A Kubernetes service, which is generally called a microservice, is an abstraction which defines a logical set of pods and a policy by which to access them. The set of pods accessed by a Kubernetes service is usually determined by a Label Selector.

Kubernetes pods are created and deleted in a short time even if they have their own IP addresses. Therefore, using pods directly to provide services externally is not a solution of high availability. The service abstraction decouples the relationship between the frontend and the backend. Therefore, the loose-coupling microservice allows the frontend to not care about the implementations of the backend.

For more information, see  Kubernetes service.

Prerequisites

You have created a Kubernetes cluster successfully. For how to create a Kubernetes cluster, see Create a cluster.

Step 1 Create a deployment

  1. Log on to the Container Service console.
  2. Log on to the Container Service console.
  3. Click Kubernetes >Application > > Deployment in the left-side navigation pane.Click Create by template in the upper-right corner.


  4. Select the cluster and namespace to create the deployment. In the Resource Type drop-down list, select Custom to customize the template or a sample template. Then, click DEPLOY.


    In this example, the sample template is an Nginx deployment.

    apiVersion: apps/v1beta2 # for versions before 1.8.0 use apps/v1beta1
     kind: Deployment
     metadata:
       name: nginx-deployment-basic
       labels:
         app: nginx
     spec:
       replicas: 2
       selector:
         matchLabels:
           app: nginx
       template:
         metadata:
           labels:
             app: nginx
         spec:
           containers:
           - name: nginx
             image: nginx:1.7.9 # replace it with your exactly <image_name:tags>
             ports:
             - containerPort: 80 ##You must expose this port in the service.
  5. Go to the Kubernetes dashboard to view the running status of this deployment.


Step 2 Create a service

  1. Log on to the Container Service console.
  2. Log on to the Container Service console.
  3. Click Kubernetes >Application > > Servicein the left-side navigation pane.
  4. Select the cluster and namespace from the Clusters and Namespace drop-down lists. Click Create in the upper-right corner.


  5. Complete the configurations in the displayed Create Service dialog box.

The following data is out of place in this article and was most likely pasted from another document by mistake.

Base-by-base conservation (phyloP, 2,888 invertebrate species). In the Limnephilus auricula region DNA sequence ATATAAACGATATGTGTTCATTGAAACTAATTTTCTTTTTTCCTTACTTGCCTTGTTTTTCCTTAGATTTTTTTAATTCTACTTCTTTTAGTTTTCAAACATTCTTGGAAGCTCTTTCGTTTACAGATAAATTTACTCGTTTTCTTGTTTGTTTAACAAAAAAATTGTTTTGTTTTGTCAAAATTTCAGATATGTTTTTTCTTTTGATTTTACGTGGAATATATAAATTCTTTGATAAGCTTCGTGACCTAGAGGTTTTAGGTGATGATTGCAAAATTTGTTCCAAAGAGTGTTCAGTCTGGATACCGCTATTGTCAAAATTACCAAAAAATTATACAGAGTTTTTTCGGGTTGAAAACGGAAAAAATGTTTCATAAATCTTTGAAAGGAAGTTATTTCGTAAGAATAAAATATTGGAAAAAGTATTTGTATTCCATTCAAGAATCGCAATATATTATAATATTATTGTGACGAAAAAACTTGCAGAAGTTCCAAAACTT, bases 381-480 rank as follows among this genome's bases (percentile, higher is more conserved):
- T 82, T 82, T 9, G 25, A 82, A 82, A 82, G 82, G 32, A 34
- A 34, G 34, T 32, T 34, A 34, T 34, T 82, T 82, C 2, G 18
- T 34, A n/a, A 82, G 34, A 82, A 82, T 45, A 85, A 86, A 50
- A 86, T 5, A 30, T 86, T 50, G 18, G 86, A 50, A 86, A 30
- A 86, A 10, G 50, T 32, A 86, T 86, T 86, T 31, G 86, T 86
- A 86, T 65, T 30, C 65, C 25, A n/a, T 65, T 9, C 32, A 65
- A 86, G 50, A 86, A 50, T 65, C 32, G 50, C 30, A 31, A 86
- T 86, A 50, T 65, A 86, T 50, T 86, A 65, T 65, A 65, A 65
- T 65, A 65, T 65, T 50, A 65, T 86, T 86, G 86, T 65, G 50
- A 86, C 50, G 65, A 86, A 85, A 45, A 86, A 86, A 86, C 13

• Name: Enter the service name. In this example, enter nginx-svc.
    • Type: Select the service type, namely, the access method of the service.
      • ClusterIP: Exposes the service by using the internal IP address of your cluster. With this type selected, the service is only accessible from within the cluster. This type is the default service type.
      • NodePort: Exposes the service by using the IP address and static port (NodePort) on each node. A ClusterIP service, to which the NodePort service is routed, is automatically created. You can access the NodePort service from outside the cluster by requesting <NodeIP>:<NodePort>.
      • Server Load Balancer: Exposes the service by using Server Load Balancer, which is provided by Alibaba Cloud. Select public or inner to access the service by using the Internet or intranet. Alibaba Cloud Server Load Balancer can route to the NodePort and ClusterIP services.
    • Related deployment: Select the backend object to bind with this service. In this example, select nginx-deployment-basic, the deployment created in the preceding step. The corresponding Endpoints object is not created if no deployment is selected here. You can manually map the service to your own endpoints. For more information, see Services without selectors.
    • Port Mapping: Add the service port and container port. The container port must be the same as the one exposed in the backend pod.
  6. Click Create. The nginx-svc service is displayed on the Service List page.


  7. View the basic information of the service. Access the external endpoint of the nginx-svc service in the browser.


Then, you have created a service that is related to a backend deployment and accessed the Nginx welcome page successfully.